“Nudes have grown hugely in the past three months. It may be the Kanye [West] effect [the rapper’s collections for his fashion brand, Yeezy, are based predominantly on a skin-toned colour palette], but nudes in lingerie are growing,” observes Emily Bendell, founder of lingerie brand Bluebella, which has more than 150 stockists, including John Lewis, Revolve and House of Fraser. “We’ve developed a colour called rose dust, which is not a nude but a neutral colour that would complement any skin tone.”
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In addition to a more diverse colour range, lingerie is also opening up to an increasingly diverse size range – and -sized and DD- sizes in fashionable styles are on the rise.
“Plus size is becoming more competitive, thanks, in part, to a shift in consumer values driving the body-positivity trend,” says Smith. “As a result, we’re seeing product trends move through this segment faster, and retailers increasing their size offering having truly considered the needs of the -size consumer fully.”
Dean Cooper, commercial director of Wacoal Europe, which owns brands including Elomi, Freya and Fantasie, attributes this in part to social media: “Our fuller-figure brand, Elomi, is incredibly active on social media and really engaged – our social audience has almost doubled over the past year. Elomi is the brand that’s seen the largest growth. It’s also our fastest-growing brand.”
Plus-sized or larger-busted customers are also now demanding more stylish, well-fitting product, as opposed to purely functional shapes.
Claudia Lambeth, founder of bespoke lingerie brand Luna Mae London, which creates custom, luxury lingerie from its store in London’s Belgravia, explains: “I think -sized and solution lingerie has really grown in recent years.
“There is still a bit of disillusionment from the larger-busted ladies and those with a petite back size and large bust – there’s not that much in the market. There is a lot more than there used to be, and I think that client is still looking for something a little bit special and not wanting to have to compromise on design.”
The demand for diversity appears to be fuelling a strong growth in independent brands offering niche sizing or unique styling. Lara Intimates is one such brand that is building a following through providing a niche product with its eco-friendly, custom-sized wireless bras.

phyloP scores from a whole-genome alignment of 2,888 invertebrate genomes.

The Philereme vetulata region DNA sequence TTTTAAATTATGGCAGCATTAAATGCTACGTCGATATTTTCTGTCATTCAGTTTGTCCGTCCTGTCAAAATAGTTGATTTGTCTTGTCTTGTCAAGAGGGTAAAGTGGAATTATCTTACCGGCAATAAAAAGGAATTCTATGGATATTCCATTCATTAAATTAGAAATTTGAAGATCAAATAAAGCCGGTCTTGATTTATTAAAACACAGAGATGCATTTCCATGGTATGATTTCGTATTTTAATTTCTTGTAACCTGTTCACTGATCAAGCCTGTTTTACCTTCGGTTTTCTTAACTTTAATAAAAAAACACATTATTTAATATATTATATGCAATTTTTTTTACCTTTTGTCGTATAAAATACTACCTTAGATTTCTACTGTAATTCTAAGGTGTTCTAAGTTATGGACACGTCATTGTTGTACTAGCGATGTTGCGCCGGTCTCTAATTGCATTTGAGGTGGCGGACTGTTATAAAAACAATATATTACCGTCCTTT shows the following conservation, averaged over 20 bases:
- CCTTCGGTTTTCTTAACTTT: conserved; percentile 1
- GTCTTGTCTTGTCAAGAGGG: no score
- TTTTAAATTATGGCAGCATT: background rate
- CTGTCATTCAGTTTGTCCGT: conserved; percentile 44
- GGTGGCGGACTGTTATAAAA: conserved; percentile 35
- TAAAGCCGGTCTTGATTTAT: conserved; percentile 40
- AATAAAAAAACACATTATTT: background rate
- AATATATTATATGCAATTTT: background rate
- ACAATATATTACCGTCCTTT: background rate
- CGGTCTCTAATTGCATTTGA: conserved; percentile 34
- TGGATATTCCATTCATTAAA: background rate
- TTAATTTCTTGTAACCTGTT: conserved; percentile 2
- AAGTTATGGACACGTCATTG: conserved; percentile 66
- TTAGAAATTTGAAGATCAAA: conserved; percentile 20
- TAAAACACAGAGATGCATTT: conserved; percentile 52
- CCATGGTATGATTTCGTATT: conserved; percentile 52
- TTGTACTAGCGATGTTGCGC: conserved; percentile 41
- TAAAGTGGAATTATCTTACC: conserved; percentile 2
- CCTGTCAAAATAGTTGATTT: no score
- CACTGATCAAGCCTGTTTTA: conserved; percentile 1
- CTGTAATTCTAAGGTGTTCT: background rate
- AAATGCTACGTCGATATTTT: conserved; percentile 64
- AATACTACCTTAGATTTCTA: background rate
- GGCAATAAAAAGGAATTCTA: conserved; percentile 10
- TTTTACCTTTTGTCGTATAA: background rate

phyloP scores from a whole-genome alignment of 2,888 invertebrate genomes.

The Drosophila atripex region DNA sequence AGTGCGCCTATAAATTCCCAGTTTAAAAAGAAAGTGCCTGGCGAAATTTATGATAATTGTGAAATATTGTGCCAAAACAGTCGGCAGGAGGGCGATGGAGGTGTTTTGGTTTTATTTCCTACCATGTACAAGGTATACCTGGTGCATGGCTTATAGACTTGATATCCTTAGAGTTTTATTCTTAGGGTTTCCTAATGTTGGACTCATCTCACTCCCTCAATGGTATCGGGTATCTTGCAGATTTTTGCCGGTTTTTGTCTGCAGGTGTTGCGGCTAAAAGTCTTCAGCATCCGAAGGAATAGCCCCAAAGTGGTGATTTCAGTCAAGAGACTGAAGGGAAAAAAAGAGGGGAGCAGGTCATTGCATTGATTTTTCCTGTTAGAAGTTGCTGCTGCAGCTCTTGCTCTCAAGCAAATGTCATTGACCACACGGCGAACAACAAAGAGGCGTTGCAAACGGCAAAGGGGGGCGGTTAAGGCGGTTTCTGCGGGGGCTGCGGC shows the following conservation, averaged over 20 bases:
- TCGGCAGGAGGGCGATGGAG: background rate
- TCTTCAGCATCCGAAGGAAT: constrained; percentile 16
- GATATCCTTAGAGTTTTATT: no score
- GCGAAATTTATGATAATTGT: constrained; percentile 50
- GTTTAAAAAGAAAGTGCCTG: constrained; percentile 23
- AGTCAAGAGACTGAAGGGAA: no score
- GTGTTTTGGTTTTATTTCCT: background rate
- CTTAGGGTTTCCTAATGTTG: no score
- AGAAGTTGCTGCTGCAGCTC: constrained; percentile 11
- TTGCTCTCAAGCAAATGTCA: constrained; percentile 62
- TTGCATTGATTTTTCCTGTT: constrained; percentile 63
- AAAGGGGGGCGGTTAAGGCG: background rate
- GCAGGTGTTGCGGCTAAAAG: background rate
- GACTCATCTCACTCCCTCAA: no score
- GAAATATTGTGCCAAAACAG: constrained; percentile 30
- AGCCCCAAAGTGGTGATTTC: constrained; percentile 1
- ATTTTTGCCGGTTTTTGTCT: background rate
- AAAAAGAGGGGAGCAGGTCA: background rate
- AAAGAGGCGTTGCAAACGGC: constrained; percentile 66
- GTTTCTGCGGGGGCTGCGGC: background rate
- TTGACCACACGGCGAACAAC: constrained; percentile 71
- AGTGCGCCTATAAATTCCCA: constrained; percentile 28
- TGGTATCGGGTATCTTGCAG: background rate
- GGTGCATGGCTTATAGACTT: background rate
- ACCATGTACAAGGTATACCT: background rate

“I think it would be hard for the larger brands to tap into the need for diversity in lingerie,” says co-founder Cindy Liberman. “Being a completely vertical company allows us to be really agile. Bigger brands can never tap into that. The volume that they require really limits them. I’m still surprised about how the high street brands seem blind to what is going on in the market. There are very few reacting to the fact that women want eco-friendly and they want body positive.”
Plus size is becoming more competitive, thanks, in part, to a shift in consumer values driving the body-positivity trend
Bluebella founder Bendell also notes that smaller brands see their own trends develop in the market, fuelled by niche social influencers: “There’s no doubt that people are looking for something a bit different from their lingerie and I think that’s driven by Instagram.
“Our customer is the millennial and she’s not loyal to the big brands in the traditional sense. She’s looking for something that really speaks to her.”
Bendell flags that, with the younger customer, Bluebella is reaching “festival peak”, as Instagram-led shoppers increasingly wear underwear as outerwear during the summer.
The lingerie sector is ripe for disruption as social-media and body-positivity movements shift what women want and expect from their lingerie. Consumers are no longer content with ranges limited to either being fashion-forward, comfortable or practical, and are seeking personal solutions. As the sector adapts to cater for increasingly diverse demands, it is moving towards a varied and innovative future.